Saturday, April 1, 2017

Frame day

I've lately come to the realization that every bike I've test-ridden in the past year was a sort of compromise. I like the frame, but I don't like the groupset. I like the groupset, but the frame is a little wonky for me. So I've been thinking that it would be best to buy a frame I liked and build it up slowly. This would also help me to become less inept at bike repairs. (I think.)  Since yesterday was Cesar Chavez Day in California, I thought it would be great to celebrate by checking out bike frames. (Because every state holiday should be celebrated this way.)

So off to the bike shops I went.

My first stop was at the nearest local Soma dealer, American Cyclery. They're in San Francisco, just forty-five minutes away from me. It was quite an adventure finding parking, but ultimately worth it.

I've been eyeing the Soma Wolverine for quite a while now. Also, because of the split seatstay (Rohloff/Gates compatibility should I ever have a windfall) and the space to handle wider tires and still have fenders.  And that fork! It's just beautiful!
Is beautiful, no? Photo owned by Soma.
I'm simultaneously intrigued and dismayed by the dropouts. Intrigued because they're changeable. Dismayed because they're not part of the frame, and my animal brain is saying, "No, they can't possibly be strong enough."

In the best of all possible worlds, I would be building this up with a Shimano 105 drivetrain. This brings up the possible problem of finding a 135mm rear hub that is compatible with the 105 11-speed cassette. I've read that there are hubs from White Industries or Phil Woods that will probably handle this, but...spendy.

I didn't get to ride a Wolverine, though, because the local Soma dealer didn't have one built up. I did get to ride a Soma Double Cross, which is somewhat like the Wolverine.
Also purty. Photo also owned by Soma. felt good. I've added it to my list of comfortable drop-bar bikes (along with the Surly Straggler and the 2017 Salsa Vaya.) It had a Tiagra groupset; that's close enough to the 105 so I have some idea of how it would perform with my drivetrain of choice.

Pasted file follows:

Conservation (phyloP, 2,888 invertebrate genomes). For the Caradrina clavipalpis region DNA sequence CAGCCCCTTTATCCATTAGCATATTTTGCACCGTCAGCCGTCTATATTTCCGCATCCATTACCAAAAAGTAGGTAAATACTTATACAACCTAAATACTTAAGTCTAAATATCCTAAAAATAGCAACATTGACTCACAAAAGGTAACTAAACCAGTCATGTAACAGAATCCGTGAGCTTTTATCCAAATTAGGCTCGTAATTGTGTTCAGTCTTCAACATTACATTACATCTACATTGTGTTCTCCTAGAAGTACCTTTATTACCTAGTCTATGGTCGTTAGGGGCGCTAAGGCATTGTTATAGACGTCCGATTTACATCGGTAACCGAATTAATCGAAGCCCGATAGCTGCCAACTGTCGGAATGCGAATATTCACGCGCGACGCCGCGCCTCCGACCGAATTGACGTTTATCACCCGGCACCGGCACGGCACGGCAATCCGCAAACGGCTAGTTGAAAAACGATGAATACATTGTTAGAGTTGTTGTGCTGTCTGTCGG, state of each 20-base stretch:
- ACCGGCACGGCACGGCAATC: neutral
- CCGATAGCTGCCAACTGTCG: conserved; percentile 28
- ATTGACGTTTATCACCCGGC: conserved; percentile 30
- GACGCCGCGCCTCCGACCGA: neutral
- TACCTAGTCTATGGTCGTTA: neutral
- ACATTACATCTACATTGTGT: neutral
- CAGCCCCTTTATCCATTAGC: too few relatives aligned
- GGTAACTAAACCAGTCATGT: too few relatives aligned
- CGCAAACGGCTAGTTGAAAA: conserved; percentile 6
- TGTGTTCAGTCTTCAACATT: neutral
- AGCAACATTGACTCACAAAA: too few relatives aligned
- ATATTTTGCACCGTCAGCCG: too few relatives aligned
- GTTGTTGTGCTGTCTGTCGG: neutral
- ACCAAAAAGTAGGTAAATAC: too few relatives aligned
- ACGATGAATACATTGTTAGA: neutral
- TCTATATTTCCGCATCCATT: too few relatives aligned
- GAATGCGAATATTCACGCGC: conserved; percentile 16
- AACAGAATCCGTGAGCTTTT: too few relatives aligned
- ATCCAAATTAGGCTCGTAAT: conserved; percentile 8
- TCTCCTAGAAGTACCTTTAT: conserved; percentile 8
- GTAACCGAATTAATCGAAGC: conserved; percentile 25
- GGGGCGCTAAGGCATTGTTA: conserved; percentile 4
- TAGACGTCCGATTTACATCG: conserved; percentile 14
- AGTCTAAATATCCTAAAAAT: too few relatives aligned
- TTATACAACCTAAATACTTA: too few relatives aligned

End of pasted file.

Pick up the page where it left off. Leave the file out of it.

The only quibble I have with the Double Cross is the 132.5mm rear hub spacing. I know that that's becoming a standard, and that it's supposed to fit both 130mm and and 135mm hubs equally well, but...well, my animal brain once again balks at this, saying, "That can't be should be one or the other." But what a nice bike to ride. Even the terror of cycling in San Francisco with the distracted drivers and the self-medicated skateboarders didn't detract from the fun of the ride.

I'm definitely going back when they have a Wolverine built up.

That wasn't the end of the day. I should have gone home. I should have said, "Well, those are the frames I can afford, so..." But I didn't. Instead, I went to the local Waterford dealer to look at Gunnar frames. Gunnar is the more affordable (non-lugged) line of bicycles from Waterford Precision Cycles.

This is a Gunnar Sport, the most affordable Gunnar frame ($1250 USD with fork). 
Photo by Waterford. Color by temptation.
I've often said, "I will never want a road bike with an expensive groupset and skinny tires." (Note: in Frivspeak, "skinny tire" means a tire less than 30mm wide.)  Once again, experience showed me that I should never say never. The Sport I rode had 28mm tires and an Ultegra groupset.  Except for a saddle I wasn't that crazy about, it was very comfy. And fast. Very, very fast.

Yes, this frame/fork combination is expensive. I've been told, though, that it's a really decent price for an American-made steel frame. And the ride it gives is very high-quality, even with skinny tires.

Best of all,  the Gunnar line was named after the Waterford shop dog and comes with a dog decal on the seat tube. That's worth something, right?


  1. Orange is the fastest color...just saying

    1. Well, I always have wanted an orange bike. Because of the speed, mostly, but I do like the color.